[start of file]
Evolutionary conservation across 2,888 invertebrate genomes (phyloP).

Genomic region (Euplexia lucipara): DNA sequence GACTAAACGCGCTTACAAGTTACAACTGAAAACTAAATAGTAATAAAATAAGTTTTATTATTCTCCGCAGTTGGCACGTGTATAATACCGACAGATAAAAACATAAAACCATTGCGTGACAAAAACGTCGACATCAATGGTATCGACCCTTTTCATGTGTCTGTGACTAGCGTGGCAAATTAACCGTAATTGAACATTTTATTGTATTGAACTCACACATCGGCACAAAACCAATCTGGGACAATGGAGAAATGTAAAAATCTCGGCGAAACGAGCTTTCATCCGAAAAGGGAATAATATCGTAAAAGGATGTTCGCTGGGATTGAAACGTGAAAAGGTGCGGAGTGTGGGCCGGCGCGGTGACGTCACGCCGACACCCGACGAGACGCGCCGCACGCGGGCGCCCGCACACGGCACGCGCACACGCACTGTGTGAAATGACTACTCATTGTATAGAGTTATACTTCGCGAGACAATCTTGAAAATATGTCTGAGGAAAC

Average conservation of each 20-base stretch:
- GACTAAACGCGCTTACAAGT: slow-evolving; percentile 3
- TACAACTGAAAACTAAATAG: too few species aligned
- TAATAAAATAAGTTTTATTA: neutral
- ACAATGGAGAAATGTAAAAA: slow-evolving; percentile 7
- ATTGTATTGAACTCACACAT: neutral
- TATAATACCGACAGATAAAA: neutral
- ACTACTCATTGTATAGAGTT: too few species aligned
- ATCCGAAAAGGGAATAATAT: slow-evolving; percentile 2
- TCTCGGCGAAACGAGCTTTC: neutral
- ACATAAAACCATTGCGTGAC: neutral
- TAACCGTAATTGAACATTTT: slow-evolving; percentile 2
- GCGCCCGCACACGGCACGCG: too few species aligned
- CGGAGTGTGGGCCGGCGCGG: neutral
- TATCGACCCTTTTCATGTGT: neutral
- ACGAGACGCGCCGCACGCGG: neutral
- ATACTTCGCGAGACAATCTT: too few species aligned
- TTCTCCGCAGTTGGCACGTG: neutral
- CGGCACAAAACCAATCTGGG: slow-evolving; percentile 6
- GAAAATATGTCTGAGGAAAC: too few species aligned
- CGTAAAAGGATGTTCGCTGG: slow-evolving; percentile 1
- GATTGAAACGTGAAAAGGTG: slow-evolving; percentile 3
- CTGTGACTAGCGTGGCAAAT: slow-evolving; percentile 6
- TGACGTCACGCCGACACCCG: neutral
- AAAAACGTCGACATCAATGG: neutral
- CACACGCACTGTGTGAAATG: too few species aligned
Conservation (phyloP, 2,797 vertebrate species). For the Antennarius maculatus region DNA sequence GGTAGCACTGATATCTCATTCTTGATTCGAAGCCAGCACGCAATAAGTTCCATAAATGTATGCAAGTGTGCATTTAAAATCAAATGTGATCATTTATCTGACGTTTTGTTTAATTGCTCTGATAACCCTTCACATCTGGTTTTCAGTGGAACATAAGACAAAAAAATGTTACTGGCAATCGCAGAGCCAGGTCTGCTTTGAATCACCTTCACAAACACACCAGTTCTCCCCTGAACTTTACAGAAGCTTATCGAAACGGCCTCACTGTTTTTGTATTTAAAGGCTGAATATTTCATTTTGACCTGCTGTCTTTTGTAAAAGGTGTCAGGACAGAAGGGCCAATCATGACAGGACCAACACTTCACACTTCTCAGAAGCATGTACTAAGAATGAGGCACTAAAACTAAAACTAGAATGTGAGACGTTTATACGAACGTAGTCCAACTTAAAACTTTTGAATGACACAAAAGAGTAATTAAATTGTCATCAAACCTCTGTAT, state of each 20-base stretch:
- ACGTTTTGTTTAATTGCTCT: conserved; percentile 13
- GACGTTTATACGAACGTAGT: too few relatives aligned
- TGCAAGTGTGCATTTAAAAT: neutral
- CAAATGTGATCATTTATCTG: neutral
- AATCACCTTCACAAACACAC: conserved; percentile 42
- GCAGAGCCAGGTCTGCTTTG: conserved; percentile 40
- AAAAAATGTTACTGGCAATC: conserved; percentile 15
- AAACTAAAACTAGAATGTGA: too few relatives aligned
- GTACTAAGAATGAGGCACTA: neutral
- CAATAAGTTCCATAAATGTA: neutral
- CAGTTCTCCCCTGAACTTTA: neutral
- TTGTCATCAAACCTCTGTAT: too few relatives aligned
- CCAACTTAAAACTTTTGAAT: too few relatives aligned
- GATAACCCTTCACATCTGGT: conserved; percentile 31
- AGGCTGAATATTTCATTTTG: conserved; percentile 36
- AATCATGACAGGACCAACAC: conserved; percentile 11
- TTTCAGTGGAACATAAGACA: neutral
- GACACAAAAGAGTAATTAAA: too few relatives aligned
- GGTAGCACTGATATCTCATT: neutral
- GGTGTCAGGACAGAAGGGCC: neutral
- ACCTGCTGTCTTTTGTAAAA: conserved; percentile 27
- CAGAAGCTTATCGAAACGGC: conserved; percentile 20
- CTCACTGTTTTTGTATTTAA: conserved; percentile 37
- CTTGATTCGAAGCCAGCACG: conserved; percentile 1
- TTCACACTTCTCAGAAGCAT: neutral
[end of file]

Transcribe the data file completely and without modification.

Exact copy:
Evolutionary conservation across 2,888 invertebrate genomes (phyloP).

Genomic region (Euplexia lucipara): DNA sequence GACTAAACGCGCTTACAAGTTACAACTGAAAACTAAATAGTAATAAAATAAGTTTTATTATTCTCCGCAGTTGGCACGTGTATAATACCGACAGATAAAAACATAAAACCATTGCGTGACAAAAACGTCGACATCAATGGTATCGACCCTTTTCATGTGTCTGTGACTAGCGTGGCAAATTAACCGTAATTGAACATTTTATTGTATTGAACTCACACATCGGCACAAAACCAATCTGGGACAATGGAGAAATGTAAAAATCTCGGCGAAACGAGCTTTCATCCGAAAAGGGAATAATATCGTAAAAGGATGTTCGCTGGGATTGAAACGTGAAAAGGTGCGGAGTGTGGGCCGGCGCGGTGACGTCACGCCGACACCCGACGAGACGCGCCGCACGCGGGCGCCCGCACACGGCACGCGCACACGCACTGTGTGAAATGACTACTCATTGTATAGAGTTATACTTCGCGAGACAATCTTGAAAATATGTCTGAGGAAAC

Average conservation of each 20-base stretch:
- GACTAAACGCGCTTACAAGT: slow-evolving; percentile 3
- TACAACTGAAAACTAAATAG: too few species aligned
- TAATAAAATAAGTTTTATTA: neutral
- ACAATGGAGAAATGTAAAAA: slow-evolving; percentile 7
- ATTGTATTGAACTCACACAT: neutral
- TATAATACCGACAGATAAAA: neutral
- ACTACTCATTGTATAGAGTT: too few species aligned
- ATCCGAAAAGGGAATAATAT: slow-evolving; percentile 2
- TCTCGGCGAAACGAGCTTTC: neutral
- ACATAAAACCATTGCGTGAC: neutral
- TAACCGTAATTGAACATTTT: slow-evolving; percentile 2
- GCGCCCGCACACGGCACGCG: too few species aligned
- CGGAGTGTGGGCCGGCGCGG: neutral
- TATCGACCCTTTTCATGTGT: neutral
- ACGAGACGCGCCGCACGCGG: neutral
- ATACTTCGCGAGACAATCTT: too few species aligned
- TTCTCCGCAGTTGGCACGTG: neutral
- CGGCACAAAACCAATCTGGG: slow-evolving; percentile 6
- GAAAATATGTCTGAGGAAAC: too few species aligned
- CGTAAAAGGATGTTCGCTGG: slow-evolving; percentile 1
- GATTGAAACGTGAAAAGGTG: slow-evolving; percentile 3
- CTGTGACTAGCGTGGCAAAT: slow-evolving; percentile 6
- TGACGTCACGCCGACACCCG: neutral
- AAAAACGTCGACATCAATGG: neutral
- CACACGCACTGTGTGAAATG: too few species aligned
Conservation (phyloP, 2,797 vertebrate species). For the Antennarius maculatus region DNA sequence GGTAGCACTGATATCTCATTCTTGATTCGAAGCCAGCACGCAATAAGTTCCATAAATGTATGCAAGTGTGCATTTAAAATCAAATGTGATCATTTATCTGACGTTTTGTTTAATTGCTCTGATAACCCTTCACATCTGGTTTTCAGTGGAACATAAGACAAAAAAATGTTACTGGCAATCGCAGAGCCAGGTCTGCTTTGAATCACCTTCACAAACACACCAGTTCTCCCCTGAACTTTACAGAAGCTTATCGAAACGGCCTCACTGTTTTTGTATTTAAAGGCTGAATATTTCATTTTGACCTGCTGTCTTTTGTAAAAGGTGTCAGGACAGAAGGGCCAATCATGACAGGACCAACACTTCACACTTCTCAGAAGCATGTACTAAGAATGAGGCACTAAAACTAAAACTAGAATGTGAGACGTTTATACGAACGTAGTCCAACTTAAAACTTTTGAATGACACAAAAGAGTAATTAAATTGTCATCAAACCTCTGTAT, state of each 20-base stretch:
- ACGTTTTGTTTAATTGCTCT: conserved; percentile 13
- GACGTTTATACGAACGTAGT: too few relatives aligned
- TGCAAGTGTGCATTTAAAAT: neutral
- CAAATGTGATCATTTATCTG: neutral
- AATCACCTTCACAAACACAC: conserved; percentile 42
- GCAGAGCCAGGTCTGCTTTG: conserved; percentile 40
- AAAAAATGTTACTGGCAATC: conserved; percentile 15
- AAACTAAAACTAGAATGTGA: too few relatives aligned
- GTACTAAGAATGAGGCACTA: neutral
- CAATAAGTTCCATAAATGTA: neutral
- CAGTTCTCCCCTGAACTTTA: neutral
- TTGTCATCAAACCTCTGTAT: too few relatives aligned
- CCAACTTAAAACTTTTGAAT: too few relatives aligned
- GATAACCCTTCACATCTGGT: conserved; percentile 31
- AGGCTGAATATTTCATTTTG: conserved; percentile 36
- AATCATGACAGGACCAACAC: conserved; percentile 11
- TTTCAGTGGAACATAAGACA: neutral
- GACACAAAAGAGTAATTAAA: too few relatives aligned
- GGTAGCACTGATATCTCATT: neutral
- GGTGTCAGGACAGAAGGGCC: neutral
- ACCTGCTGTCTTTTGTAAAA: conserved; percentile 27
- CAGAAGCTTATCGAAACGGC: conserved; percentile 20
- CTCACTGTTTTTGTATTTAA: conserved; percentile 37
- CTTGATTCGAAGCCAGCACG: conserved; percentile 1
- TTCACACTTCTCAGAAGCAT: neutral